I was part of the audience on the final night of the short Anywhere Festival Brisbane run of The Poor Slob & The Good Fairy, staring Lola the Vamp. Dr Lola Montgomery is a graduate of Griffith University’s School of Humanities, with a PhD in burlesque—and was film director, film and burlesque performer, and show producer. The show was a combination of silent film (with appropriate background music), interspersed with burlesque performances by one of the film characters ‘in the flesh,’ and concluding with a performance of ‘Non, Je Ne Regrette Rien.'

Le Pauvre Bougre et le bon génie, the 1899 Parisian cabaret script by Alphonse Allais is a witty, 600-word, short story about the encounter between a poor chap, absinthe, and what I thought of as the spirit in a bottle (a genie—or in this performance, a fairy). Directed by Lola Montgomery, and starring Lola The Vamp,  Eric Meredith, and Mina Von Lustern, the re-imagining of the story as The Poor Slob & The Good Fairy was first shown at the Cannes Film Festival in 2007. The audience on 17th May seemed to find some of the earlier lines of the film amusing, but there was less laughter as the story unfolded. I quite enjoyed the film: Mina Von Lustern (William Ferguson) played the character of the waiter with style, Lola The Vamp was a coquettish and alluring 'Good Fairy,' and the sepia tones and typeface for the script were well-chosen.

I also liked the idea of the fairy interrupting the film: bringing it to life, and perhaps also a reference to intervals projectionists needed when changing show reels for early films. I had anticipated that the live performances might link in more closely with the story told in the film (I am guessing that perhaps these were representations of some of the Parisian dancers and performers that the “poor slob” was to spend his last francs on?). But I would suggest that the interjections would be better achieved if there was a corresponding shift in lighting and sound. A fellow Anywhere Festival reviewer commented on lighting and technical problems on the opening night. At the end of the run we experienced fewer technical issues, but I struggled a little with the sound and lighting. For example, I missed most of the short introductory speech. I also felt that the lighting needs to be addressed (even if just with investment in a couple of lamps). I am all for creating an atmosphere, but there is a balance to be had between low light and being able to see (and hear) a performer. Rather than heralding the change in pace with music and lighting, Lola the Vamp had to tell the audience that “this is the burlesque bit.” But perhaps that’s all part of the new burlesque, or retro-burlesque, which I now discover is part of Australian Absinthe Culture (see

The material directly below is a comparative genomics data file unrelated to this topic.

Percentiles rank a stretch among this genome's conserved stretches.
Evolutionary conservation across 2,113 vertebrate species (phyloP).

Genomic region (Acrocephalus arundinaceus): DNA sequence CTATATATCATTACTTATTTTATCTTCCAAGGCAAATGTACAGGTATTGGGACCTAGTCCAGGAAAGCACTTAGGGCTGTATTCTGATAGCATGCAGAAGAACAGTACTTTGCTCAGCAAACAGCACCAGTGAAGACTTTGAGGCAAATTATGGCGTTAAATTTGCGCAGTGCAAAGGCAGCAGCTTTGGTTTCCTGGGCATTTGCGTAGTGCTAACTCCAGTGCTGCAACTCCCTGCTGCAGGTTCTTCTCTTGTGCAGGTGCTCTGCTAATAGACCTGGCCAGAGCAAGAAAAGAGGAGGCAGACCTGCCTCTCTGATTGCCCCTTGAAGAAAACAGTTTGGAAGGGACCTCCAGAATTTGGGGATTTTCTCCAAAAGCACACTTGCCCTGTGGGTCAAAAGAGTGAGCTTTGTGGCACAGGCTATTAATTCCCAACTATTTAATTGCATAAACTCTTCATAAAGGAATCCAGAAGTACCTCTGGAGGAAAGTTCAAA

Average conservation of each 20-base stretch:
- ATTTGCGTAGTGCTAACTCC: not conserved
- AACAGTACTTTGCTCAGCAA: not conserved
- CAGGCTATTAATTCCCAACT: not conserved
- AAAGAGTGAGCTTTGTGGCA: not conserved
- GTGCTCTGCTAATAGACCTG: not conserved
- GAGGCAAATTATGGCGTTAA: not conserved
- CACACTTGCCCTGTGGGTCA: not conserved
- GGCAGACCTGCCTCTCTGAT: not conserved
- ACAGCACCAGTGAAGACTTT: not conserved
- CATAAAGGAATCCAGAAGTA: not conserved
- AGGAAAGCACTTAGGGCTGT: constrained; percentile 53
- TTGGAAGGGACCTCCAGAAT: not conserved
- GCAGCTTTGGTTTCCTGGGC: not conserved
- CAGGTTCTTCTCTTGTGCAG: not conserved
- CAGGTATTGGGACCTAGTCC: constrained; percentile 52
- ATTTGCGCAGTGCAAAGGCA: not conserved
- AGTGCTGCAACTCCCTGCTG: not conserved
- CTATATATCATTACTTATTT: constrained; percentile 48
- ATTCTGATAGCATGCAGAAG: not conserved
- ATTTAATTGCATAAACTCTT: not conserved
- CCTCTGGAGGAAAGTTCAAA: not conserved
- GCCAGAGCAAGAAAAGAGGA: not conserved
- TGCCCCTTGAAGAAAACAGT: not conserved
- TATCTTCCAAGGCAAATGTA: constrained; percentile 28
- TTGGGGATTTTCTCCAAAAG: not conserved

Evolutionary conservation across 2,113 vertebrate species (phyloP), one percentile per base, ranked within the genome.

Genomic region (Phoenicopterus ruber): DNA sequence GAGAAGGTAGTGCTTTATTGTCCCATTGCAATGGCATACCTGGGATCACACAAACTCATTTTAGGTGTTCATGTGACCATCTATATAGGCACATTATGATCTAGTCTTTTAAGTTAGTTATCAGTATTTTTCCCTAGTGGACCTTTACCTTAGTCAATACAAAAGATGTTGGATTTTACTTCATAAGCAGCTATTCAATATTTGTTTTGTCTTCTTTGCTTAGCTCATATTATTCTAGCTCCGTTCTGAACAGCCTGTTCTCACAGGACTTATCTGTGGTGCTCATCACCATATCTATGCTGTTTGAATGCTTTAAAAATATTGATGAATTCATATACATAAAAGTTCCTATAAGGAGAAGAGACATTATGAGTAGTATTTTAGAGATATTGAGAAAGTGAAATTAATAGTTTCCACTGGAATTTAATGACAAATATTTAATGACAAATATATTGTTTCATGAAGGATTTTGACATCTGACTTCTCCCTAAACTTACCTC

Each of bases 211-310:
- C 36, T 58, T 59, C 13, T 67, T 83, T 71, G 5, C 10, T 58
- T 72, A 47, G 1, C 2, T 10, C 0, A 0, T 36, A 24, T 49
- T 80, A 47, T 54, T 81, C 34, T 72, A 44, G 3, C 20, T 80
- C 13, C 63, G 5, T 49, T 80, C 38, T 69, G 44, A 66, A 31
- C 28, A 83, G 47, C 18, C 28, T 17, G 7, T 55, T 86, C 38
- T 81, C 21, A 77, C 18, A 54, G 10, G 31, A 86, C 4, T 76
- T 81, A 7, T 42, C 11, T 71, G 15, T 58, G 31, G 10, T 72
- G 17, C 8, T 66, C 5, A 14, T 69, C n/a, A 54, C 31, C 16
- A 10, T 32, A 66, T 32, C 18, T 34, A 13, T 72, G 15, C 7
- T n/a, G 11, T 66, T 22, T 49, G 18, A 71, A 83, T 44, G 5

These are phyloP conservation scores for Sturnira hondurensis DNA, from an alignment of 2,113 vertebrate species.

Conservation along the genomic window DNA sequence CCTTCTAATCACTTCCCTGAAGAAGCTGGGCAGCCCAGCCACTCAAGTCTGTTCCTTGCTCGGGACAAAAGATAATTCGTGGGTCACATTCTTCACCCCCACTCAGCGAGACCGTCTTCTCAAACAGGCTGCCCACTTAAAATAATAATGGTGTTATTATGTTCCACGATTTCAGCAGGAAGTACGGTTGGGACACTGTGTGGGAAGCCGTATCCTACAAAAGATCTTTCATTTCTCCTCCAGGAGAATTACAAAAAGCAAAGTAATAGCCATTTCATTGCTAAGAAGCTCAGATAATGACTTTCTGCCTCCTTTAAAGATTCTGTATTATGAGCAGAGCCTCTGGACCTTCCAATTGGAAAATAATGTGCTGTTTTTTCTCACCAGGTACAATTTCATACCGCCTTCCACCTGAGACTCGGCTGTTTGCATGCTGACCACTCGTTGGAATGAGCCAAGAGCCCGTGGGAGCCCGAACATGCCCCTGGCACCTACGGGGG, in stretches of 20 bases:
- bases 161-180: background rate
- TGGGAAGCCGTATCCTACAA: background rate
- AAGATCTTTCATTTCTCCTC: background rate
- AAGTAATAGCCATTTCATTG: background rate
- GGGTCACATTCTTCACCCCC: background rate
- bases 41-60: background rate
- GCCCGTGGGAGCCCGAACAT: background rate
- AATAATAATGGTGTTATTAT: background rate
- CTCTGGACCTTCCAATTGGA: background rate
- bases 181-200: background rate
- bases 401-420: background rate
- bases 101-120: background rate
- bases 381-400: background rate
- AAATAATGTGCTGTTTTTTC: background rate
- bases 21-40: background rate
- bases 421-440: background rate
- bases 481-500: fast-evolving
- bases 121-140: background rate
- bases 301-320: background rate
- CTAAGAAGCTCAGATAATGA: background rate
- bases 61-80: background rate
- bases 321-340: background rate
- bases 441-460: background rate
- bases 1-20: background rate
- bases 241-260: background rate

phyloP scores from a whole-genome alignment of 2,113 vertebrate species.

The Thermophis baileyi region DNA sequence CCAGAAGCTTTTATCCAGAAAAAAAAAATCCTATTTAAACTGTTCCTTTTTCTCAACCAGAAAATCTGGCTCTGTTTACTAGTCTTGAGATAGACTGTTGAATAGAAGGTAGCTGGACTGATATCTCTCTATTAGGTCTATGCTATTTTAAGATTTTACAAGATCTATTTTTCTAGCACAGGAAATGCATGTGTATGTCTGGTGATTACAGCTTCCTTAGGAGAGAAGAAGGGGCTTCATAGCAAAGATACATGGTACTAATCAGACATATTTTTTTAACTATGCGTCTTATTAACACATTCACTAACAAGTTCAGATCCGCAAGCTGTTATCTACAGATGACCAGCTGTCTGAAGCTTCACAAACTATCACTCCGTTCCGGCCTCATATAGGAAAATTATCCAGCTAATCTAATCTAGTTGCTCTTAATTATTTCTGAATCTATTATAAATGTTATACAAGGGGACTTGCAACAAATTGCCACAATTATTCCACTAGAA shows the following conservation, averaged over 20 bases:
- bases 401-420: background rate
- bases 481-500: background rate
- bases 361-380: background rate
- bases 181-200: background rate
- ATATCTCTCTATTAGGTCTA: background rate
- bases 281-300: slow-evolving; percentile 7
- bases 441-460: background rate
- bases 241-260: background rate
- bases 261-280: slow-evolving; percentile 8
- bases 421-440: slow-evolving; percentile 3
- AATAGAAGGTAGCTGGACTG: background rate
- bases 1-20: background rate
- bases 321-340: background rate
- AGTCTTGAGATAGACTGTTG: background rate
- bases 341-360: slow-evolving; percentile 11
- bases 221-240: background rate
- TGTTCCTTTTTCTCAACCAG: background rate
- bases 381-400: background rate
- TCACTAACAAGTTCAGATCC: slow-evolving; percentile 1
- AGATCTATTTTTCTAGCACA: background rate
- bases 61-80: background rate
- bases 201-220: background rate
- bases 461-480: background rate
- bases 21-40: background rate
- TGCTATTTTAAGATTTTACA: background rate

I am sure that show will continue to evolve and develop. As Lola the Vamp noted, in the concluding speech, events such as the Anywhere Festival allow performers to test their work out and to experience ‘self-producing.’ Perhaps with a bigger budget, better lighting, and more robust technical equipment, the show will be more successful. For future publicity, I’d suggest that the producers consider adding in a more accurate estimate of running time, and perhaps also make the age guide part of the show description (there was an MA15+ reference, but only next to the running time, under the address). Paying audiences might expect that shows will approximately to the time advertised (17th May was the final night of the short run, when the show ran for half of its advertised time). Of course, if they had noticed the show was advertised as 90min then potential audiences would have also seen the MA15+ guide. And, after all, perhaps few under-16s would be out in Teneriffe at 830pm on a Sunday; they’d be getting an early night before calling in for their Sip Café chia and coconut pud in the morning. 

Catherine Lawrence  

Main Picture: Lola the Vamp, in The Poor Slob & The Good Fairy, May 2015. Picture Credit: Geoff Lawrence.